Maui Discussion

Ask the Mayor: What’s Happening to All the H2O HC&S Once Used?

August 6, 2017, 5:07 PM HST
* Updated August 6, 5:10 PM
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Water conservation request. Maui Now graphic.

Mayor Alan Arakawa answers some of the questions submitted to his staff.

Questions submitted will be considered for inclusion in the “Ask the Mayor” column. Submit your own questions about County of Maui programs, services, operations or policies to Mayor Alan Arakawa at [email protected], 270-7855 or mail them to 200 S. High St., 9th Floor, Wailuku, HI 96793.

Dear Mayor:

Q: Upcountry residents are under water restrictions again this summer and I am wondering where all of the millions of gallons of fresh water per day that HC&S used to use is going. Why can’t Maui County purchase any of that water for Upcountry use?

A: The reality is that we can’t just “buy” more water. It doesn’t work that way, because while there may be fewer million-gallons of water being used, that doesn’t automatically translate to more water being available.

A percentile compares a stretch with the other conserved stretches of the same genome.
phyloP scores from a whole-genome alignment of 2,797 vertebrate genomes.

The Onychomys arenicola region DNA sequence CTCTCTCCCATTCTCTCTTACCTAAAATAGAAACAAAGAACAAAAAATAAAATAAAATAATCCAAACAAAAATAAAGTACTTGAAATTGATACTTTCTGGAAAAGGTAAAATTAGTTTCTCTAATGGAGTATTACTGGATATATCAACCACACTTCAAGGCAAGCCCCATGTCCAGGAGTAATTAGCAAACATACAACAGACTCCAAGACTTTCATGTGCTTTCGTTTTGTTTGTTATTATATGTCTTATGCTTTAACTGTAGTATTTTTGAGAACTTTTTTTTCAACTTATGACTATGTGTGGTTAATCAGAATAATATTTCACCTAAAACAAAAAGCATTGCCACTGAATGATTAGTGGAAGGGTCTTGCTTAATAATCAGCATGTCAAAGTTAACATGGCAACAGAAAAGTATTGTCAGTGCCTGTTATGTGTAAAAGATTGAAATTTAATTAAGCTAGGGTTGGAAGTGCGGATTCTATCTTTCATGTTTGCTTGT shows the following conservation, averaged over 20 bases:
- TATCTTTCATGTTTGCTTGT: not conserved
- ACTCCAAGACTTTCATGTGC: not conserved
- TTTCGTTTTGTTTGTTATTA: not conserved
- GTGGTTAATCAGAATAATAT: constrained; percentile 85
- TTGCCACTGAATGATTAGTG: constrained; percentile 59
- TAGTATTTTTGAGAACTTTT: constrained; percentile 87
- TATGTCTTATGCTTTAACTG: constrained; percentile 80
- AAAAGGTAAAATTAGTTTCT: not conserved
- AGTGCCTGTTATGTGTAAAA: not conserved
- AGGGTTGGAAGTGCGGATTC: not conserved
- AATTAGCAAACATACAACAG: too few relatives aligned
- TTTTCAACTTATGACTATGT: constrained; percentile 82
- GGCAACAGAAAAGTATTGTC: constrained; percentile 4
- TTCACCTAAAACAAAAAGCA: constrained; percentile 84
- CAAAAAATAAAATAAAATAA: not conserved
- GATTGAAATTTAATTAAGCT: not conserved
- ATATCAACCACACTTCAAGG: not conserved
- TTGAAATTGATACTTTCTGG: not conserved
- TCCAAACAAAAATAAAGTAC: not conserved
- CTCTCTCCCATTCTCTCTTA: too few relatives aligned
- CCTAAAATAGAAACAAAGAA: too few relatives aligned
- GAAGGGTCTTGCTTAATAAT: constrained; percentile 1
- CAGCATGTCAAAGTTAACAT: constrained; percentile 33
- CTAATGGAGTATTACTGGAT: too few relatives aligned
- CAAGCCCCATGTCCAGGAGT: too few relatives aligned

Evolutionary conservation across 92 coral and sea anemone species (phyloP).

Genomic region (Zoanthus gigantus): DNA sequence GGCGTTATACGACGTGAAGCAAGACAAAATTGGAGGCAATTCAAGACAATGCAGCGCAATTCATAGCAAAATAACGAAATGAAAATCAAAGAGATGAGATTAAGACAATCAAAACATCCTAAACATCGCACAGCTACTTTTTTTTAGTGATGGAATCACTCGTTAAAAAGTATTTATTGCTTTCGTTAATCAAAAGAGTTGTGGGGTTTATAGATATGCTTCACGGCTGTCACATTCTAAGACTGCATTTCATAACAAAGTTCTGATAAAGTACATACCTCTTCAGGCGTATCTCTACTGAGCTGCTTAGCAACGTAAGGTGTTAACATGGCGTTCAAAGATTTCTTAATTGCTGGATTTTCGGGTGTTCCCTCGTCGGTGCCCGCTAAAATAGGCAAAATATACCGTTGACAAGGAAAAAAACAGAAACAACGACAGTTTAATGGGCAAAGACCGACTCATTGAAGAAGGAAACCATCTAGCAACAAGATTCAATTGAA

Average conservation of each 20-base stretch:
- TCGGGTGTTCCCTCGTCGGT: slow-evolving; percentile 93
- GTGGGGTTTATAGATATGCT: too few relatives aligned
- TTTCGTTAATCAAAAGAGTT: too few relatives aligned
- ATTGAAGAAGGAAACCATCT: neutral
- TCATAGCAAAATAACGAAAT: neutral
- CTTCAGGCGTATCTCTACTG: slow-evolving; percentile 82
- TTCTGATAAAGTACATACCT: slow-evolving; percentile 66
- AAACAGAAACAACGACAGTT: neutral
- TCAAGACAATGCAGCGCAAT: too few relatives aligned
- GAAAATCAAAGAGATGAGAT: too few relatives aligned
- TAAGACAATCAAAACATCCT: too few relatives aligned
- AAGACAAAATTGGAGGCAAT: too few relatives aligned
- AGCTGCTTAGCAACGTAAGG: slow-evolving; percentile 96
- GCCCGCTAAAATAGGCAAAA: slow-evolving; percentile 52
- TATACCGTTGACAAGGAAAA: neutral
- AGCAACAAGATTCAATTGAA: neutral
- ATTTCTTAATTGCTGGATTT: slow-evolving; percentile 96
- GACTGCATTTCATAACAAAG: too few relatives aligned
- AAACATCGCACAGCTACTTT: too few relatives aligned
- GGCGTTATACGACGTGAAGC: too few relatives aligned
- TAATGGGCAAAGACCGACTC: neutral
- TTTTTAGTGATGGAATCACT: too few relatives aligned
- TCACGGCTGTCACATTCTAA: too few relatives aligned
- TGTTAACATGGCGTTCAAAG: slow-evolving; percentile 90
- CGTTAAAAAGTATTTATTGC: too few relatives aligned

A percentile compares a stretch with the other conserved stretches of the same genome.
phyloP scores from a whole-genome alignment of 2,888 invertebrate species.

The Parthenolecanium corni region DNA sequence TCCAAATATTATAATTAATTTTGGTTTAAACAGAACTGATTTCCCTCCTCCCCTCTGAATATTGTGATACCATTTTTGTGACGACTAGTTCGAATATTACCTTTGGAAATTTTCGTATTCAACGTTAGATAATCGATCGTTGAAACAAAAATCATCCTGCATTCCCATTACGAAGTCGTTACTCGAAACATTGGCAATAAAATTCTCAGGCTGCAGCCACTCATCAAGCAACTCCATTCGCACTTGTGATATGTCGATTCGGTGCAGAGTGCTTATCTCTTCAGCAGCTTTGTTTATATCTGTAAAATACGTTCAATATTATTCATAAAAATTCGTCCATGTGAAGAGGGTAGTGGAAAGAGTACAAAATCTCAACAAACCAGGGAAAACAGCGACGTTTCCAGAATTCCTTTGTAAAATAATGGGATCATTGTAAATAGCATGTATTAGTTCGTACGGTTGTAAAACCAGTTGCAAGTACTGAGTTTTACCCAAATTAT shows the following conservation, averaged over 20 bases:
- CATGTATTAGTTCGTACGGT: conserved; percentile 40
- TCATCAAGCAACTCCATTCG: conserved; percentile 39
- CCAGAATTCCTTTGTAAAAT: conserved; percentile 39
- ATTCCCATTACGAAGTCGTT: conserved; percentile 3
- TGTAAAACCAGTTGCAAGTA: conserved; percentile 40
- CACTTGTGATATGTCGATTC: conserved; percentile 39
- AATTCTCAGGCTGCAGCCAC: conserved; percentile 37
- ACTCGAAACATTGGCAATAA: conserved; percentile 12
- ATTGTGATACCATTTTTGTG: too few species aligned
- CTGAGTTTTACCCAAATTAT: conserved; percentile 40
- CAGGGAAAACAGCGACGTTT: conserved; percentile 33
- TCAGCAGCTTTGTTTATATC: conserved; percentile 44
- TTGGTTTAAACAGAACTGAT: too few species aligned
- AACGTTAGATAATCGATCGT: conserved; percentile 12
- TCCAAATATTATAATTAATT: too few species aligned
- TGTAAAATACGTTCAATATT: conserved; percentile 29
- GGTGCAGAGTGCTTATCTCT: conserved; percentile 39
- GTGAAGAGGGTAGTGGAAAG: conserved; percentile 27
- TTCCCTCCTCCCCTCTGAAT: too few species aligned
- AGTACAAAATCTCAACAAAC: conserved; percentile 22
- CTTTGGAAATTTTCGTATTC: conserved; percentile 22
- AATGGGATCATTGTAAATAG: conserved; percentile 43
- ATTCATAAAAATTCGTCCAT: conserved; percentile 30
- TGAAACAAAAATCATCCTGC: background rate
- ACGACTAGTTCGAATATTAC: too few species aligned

In a nutshell, the county pays for delivery of water from people who have access to it to those who need it. The water that supported HC&S’ sugar cane cultivation in Central Maui came primarily from East Maui streams via a ditch system. This same ditch system is a primary source of water for Upcountry DWS customers.


Water is a public trust resource administered by the state and appurtenant users who either own or lease land directly abutting the water source have access to the water, but that access is currently regulated via an Interim In-Stream Flow Standard (IIFS).

Although A&B may be using less water, that doesn’t necessarily mean that all that water is available for other uses due to a case being considered by the State Commission on Water Resources Management (CWRM) adjusting intakes until the IIFS process is completed.

Once this case is decided, which is expected later this year, we will know how much of this water is available for off-stream uses, including Maui County DWS customers.


Upcountry residents who are concerned about future availability of water can voice their concerns when the CWRM holds a future hearing to decide this issue.

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